Block party held on Kellogg’s picket line, as strike nears third week

Published: Oct. 23, 2021 at 9:36 PM CDT
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MEMPHIS, Tenn. (WMC) - Kellogg’s workers are saying “one day longer and one day stronger” as their strike nears its third week.

On Saturday, picketers and community partners held a block party event outside the gates of the Memphis plant, featuring food trucks, DJs, and even a car show from the Beale Street Corvette Club.

“We’re just having a community solidarity event,” said Kevin Bradshaw, VP of the local BCTGM union.

Kellogg’s says they are continuing to push for a new contract with employees, wanting to negotiate on the contract that was proposed by corporate in late September.

“Our number one priority is to get back to the negotiations table and reach a contract so our employees can get back to their jobs and their lives,” said Kris Bahner, the Kellogg’s spokesperson, in a video message last week.

Bradshaw says the company hasn’t made contact with any of the union leaders at the four U.S. plants since before the strike began.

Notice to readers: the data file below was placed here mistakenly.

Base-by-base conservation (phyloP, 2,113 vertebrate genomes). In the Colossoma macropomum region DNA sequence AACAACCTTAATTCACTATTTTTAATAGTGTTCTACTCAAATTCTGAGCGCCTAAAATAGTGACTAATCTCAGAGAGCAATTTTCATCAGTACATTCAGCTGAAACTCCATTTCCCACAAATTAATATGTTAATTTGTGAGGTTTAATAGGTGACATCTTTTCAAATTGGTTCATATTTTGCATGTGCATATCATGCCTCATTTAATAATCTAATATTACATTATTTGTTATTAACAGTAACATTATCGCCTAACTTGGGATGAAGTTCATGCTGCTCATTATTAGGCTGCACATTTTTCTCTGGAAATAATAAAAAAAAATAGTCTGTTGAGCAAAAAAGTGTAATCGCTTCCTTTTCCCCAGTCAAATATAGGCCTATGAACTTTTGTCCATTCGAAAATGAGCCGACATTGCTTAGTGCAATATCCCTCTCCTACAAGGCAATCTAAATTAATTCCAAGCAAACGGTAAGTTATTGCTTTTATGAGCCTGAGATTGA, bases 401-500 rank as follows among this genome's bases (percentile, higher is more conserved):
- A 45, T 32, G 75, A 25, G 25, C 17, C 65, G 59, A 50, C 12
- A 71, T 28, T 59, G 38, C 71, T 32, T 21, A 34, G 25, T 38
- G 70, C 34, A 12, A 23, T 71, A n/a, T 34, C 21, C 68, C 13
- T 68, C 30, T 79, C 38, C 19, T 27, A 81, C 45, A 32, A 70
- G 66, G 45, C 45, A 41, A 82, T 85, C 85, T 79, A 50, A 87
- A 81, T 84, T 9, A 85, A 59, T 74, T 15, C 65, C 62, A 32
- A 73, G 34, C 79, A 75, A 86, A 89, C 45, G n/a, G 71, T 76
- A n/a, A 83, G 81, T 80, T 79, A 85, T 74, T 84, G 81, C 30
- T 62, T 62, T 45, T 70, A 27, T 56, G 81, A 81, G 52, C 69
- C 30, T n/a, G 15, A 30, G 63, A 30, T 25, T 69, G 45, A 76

“They’ve made a lot of public statements that they were willing and eager to get back to the table and negotiate in good faith, but they haven’t reached out to anyone,” Bradshaw said.

One of the main concerns employees have from the new contract proposal comes from a two-tier pay system that would pay new hires $23 an hour, which sounds like a lot but is $13 less than what they would make in the previous contract.

During the strike, Kellogg’s has bussed temporary workers into plant in Memphis, but Bradshaw says he isn’t worried.

“It’s just a scare tactic and a stalemate to try and save public face and convince investors that they are doing the right thing and they’ve going to be able to supply the needs of the business, but we know they can’t do that,” he said.

Bradshaw and fellow strikers are hoping they are able to outlast corporate’s efforts to stock shelves amid a global supply chain backup.

“They may have started some equipment up, but they’re not running anything in production,” Bradshaw said. “We know from just looking around the world, even here in the city of Memphis and surrounding areas, that the shelves are low.”

Kellogg’s has already cut off striking employees’ healthcare, according to Bradshaw, but picketers have stood together and plan to until they reach a fair deal with their employers.

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